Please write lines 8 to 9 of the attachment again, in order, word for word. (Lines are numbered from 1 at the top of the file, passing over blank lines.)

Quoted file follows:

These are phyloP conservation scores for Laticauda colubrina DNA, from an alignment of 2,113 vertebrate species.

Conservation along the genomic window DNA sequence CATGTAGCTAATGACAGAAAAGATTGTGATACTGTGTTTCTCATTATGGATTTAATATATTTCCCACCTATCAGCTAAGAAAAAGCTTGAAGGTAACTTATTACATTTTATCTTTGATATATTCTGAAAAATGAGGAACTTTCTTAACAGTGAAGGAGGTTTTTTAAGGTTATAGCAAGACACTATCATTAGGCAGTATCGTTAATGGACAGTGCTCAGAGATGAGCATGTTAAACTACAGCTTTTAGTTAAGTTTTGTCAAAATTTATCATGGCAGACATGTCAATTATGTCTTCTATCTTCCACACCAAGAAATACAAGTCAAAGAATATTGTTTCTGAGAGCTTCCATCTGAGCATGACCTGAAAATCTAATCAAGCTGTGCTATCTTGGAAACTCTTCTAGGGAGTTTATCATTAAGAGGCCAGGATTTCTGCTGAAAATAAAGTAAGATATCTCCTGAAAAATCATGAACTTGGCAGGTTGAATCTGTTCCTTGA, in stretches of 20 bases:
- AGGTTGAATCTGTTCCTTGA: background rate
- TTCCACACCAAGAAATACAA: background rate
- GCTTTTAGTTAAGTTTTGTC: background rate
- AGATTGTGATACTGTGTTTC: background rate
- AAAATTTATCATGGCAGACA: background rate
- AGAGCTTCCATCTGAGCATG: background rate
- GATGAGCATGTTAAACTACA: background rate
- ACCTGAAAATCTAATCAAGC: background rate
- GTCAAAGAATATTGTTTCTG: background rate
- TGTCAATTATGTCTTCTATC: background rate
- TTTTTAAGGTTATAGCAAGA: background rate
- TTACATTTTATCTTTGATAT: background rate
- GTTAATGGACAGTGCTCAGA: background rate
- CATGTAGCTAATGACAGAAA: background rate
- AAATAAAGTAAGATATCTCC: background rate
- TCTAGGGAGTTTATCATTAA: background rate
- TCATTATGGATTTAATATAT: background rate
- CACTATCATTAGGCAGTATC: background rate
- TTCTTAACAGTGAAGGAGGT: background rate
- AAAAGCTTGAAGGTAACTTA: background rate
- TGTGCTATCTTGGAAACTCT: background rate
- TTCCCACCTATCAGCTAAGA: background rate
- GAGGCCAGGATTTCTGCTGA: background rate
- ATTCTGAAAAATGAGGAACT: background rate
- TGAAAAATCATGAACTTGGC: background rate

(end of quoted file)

- AGAGCTTCCATCTGAGCATG: background rate
- GATGAGCATGTTAAACTACA: background rate